Tamarack, as a windbreak, will reduce an apple crop and eliminate a citrus crop! But, if we put as a windbreak hadioliacus with an understory of Siberian pea tree, we’ll get more apples, and more health in the crop. So we pick the windbreak for the crop. Then we do the physical layout. If we need more heat, we’ll put in high-radiation trees, the darkest side on the off-sun side of the crop, and we’ll radiate heat into the crop. If we have a desert situation, we’ll put a deep windbreak, and allow the temperature of the incoming winds, 30-40°F, and so on.
Now, this is a guild we’ve set up, and the guild all centers around the apple. Now under the apple, apples will not stand in grass. They stop infiltration of light and they put out specific chemicals to inhibit root growth of apples. So under the apple we put a small apple garden, and specifically the spring bulbs which lie all around the cultivation and yielding system.
Richard Alan Miller: Washington State now uses mints.
Bill Mollison: Yeah, mint, spring bulbs, nasturtium; anything that is not grass. We allow a very small proportion of grass; clover covers, and we’ve got a very fine situation. If we have any pests in, we might actually have to add a few frog ponds.
Richard Alan Miller: Would you define your use of the word “stewardship?”
Bill Mollison: Yes, I think every good farmer, in fact, everybody I’ve considered to be a patriotic farmer, in that they have a love of country in the deepest sense, (and a lot of farmers have that), everyone of them would rather leave the land and soil improved after their tenure of the land. And so what the good farmer regards himself as, is a temporary “steward” of the land to hand it on in trust to the future. Not specifically to their children, but to the future people of their area. And they can achieve that in a lifetime by putting the land into a farm trust, and by laying out a very long-term development plan for it. And the trust can insure that the plan continues beyond their lifetime.
We’ve lost some fantastic farms in the United States. Smith’s Tree Farm, Luther Burbank’s Nursery Farm, I could mention another six, all should have been land-trusted. Professor Meador’s little farm in Vermont should be land-trusted. This is where your crops came from, your new species came from, where your new ideas were thought up and demonstrated.
And they don’t belong even to the United States; they belong to the world! I’d like some American who feels really patriotic about land to set a trust to purchase those key farms that demonstrate principles, forever. They should be run as farms and run for their purposes, but they should be set up as land-trusts, which I believe to be more valuable than many of the trusts that we’ve set up for our buildings.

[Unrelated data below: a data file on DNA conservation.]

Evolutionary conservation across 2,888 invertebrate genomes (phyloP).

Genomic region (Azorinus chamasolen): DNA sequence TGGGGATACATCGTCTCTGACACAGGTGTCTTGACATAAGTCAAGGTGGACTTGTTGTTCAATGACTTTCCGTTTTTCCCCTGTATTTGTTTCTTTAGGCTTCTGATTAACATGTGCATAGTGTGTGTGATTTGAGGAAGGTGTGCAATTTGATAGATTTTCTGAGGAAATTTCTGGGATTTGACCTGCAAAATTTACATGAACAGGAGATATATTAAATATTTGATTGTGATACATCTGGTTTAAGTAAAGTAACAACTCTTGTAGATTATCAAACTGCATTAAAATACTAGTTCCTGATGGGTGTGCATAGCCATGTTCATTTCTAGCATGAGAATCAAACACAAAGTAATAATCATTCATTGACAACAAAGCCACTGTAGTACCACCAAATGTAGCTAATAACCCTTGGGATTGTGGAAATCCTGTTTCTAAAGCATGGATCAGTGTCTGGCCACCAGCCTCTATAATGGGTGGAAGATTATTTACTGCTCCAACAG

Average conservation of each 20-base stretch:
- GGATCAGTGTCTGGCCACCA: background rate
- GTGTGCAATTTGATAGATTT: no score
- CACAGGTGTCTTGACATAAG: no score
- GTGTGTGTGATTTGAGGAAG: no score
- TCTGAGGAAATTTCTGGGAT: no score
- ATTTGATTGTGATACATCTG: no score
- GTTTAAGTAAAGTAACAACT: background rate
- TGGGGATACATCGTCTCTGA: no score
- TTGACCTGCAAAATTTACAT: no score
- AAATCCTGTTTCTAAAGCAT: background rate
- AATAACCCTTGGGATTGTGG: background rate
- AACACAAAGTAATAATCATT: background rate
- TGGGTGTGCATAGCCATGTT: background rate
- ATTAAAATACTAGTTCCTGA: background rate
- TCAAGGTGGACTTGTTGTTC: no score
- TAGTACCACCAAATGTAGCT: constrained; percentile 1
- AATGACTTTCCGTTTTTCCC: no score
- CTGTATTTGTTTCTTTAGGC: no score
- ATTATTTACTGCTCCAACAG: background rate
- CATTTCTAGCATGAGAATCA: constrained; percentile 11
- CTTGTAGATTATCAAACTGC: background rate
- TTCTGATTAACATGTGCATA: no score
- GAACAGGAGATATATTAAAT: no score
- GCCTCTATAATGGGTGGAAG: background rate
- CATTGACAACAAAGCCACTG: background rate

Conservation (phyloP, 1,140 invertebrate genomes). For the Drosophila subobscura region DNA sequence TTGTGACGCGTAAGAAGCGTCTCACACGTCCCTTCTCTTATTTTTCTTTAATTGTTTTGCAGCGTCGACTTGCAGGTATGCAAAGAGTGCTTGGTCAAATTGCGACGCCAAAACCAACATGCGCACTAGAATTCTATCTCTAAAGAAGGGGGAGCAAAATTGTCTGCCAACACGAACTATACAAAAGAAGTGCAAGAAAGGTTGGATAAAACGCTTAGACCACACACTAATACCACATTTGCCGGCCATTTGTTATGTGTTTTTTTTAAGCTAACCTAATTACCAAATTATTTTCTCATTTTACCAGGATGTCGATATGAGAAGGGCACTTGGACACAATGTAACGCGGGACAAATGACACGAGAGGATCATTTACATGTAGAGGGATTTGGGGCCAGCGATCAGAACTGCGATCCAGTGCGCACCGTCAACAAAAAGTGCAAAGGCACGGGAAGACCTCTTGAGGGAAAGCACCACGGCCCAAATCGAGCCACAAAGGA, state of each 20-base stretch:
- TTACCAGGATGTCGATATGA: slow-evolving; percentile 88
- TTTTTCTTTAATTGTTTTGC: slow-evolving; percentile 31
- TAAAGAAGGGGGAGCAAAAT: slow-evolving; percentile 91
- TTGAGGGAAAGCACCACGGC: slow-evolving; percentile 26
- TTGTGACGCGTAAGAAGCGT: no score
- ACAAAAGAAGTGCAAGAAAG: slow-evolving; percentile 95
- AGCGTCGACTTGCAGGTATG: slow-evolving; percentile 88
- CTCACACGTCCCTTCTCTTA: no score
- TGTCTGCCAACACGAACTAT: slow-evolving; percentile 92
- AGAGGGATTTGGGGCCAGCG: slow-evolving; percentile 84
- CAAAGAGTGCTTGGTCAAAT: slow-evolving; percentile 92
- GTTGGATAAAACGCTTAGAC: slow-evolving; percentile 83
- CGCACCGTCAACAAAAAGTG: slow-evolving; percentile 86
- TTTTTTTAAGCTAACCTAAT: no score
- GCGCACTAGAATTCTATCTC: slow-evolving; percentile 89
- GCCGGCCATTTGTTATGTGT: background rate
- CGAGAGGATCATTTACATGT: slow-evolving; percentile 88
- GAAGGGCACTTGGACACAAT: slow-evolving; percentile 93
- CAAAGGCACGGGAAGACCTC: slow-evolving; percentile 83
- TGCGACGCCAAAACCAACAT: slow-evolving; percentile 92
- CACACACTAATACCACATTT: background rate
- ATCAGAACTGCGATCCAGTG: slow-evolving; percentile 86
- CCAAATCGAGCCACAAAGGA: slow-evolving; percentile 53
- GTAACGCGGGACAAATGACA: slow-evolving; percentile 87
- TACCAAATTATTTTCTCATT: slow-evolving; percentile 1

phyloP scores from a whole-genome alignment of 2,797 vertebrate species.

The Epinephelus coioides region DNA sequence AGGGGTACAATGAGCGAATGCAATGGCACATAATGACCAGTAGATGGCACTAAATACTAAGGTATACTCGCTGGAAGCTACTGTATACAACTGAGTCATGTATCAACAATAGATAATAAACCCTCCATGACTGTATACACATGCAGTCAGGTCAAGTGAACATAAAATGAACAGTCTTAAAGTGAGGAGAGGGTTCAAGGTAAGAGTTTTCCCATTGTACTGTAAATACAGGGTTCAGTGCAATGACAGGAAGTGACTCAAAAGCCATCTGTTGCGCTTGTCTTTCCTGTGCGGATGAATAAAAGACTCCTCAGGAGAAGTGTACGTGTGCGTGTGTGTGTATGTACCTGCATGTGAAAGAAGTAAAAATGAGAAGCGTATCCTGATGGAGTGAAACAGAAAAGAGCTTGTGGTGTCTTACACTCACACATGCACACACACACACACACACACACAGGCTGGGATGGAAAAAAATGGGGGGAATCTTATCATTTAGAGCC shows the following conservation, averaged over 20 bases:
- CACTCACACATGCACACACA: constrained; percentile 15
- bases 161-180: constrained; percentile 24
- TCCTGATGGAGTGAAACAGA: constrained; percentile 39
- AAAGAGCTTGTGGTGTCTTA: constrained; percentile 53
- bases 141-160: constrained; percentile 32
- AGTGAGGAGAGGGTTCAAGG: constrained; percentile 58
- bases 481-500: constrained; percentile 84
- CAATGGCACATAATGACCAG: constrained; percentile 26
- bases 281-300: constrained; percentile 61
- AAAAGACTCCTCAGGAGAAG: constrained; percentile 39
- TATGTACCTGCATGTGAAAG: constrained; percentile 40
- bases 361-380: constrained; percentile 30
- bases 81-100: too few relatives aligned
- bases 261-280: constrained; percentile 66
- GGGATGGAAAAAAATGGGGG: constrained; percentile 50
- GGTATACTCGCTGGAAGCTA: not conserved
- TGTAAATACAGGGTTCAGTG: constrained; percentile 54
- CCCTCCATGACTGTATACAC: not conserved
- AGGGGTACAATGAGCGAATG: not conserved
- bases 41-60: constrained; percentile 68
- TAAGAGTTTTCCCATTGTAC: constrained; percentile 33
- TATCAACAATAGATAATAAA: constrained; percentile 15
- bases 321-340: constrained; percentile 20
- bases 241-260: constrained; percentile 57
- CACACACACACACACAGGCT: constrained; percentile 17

Richard Alan Miller: Moving forward, I have picked up a quote where you ask yourself, “What does this land have to give me?” Can you explain . . .
Bill Mollison: Yes, well sometimes you walk on the land and you have the crop. People say, “I’ve just bought some land I want to develop a crop.” I’ll give you and example. I had a young bulldozer operator in Australia. He’d just bought some really run-down cattle land. He had a bulldozer and he put some dams in. Then he said, “Will you come onto my farm and tell me what I ought to do here?” He had nice dams there which he had stocked with trout. “How are they going?,” I asked him. “Fine,” he said. “I got some eight pounders out of them.” “When did you put them in?,” I inquired. “Last year,” he replied. And the place was swarming with grasshoppers; it was overgrazed.
I said, “You’ve got your crop; your crop is grasshoppers!” On a 1.8 to 1 conversion ratio you can get a pound of trout for every pound and a bit of grasshoppers. You can trawl those grasshoppers just like you trawl fish. So, the other thing is, grasshoppers go for yellow, so if you float yellow balloons on the dams, you get a rain of grasshoppers into the water. So that’s what he did, and he had his crop. The land might already have its crop on it, and yet you might want to change that crop, and you will come out worse off.
For instance, we have a pasture grub that runs at 20 ton to the acre living in the first four inches of the soil. If you covert it into turkey, you’re talking 5 ton of turkey to the acre, just for a small soil-skimming operation daily. But they’re still trying to get rid of the pasture grub! And yet that land can barely sustain a sheep on four or five acres. So where’s the trade off between a 120 tons of protein and 40 pounds of protein as sheep? So, wherever we see that the crop is already there we’ve come out on top. And we have nothing to do..
Richard Alan Miller: Next question, in your second book Permaculture Two, you have referred to Fukuoka’s principles of “non-violent cultivation and natural farming” [see The One Straw Revolution and The Natural Way of Farming]. What are your views on this?
Bill Mollison: I think Fukuoka is a genius! What he did (and nobody’s quite realized it, as such) is that he stacked, or folded time. Instead of waiting until you’ve harvested your crop, then appear for cultivation and sowing, he sowed the next crop into the standing crop. At the right time, so that when you hit it off, your second succession is well under way. And that was genius! So what’s more, it meant you didn’t cultivate, and you went from soybeans into barley, or in his case, rice, rye, rice, rye. So he gathered extra time, and that is also extra capital.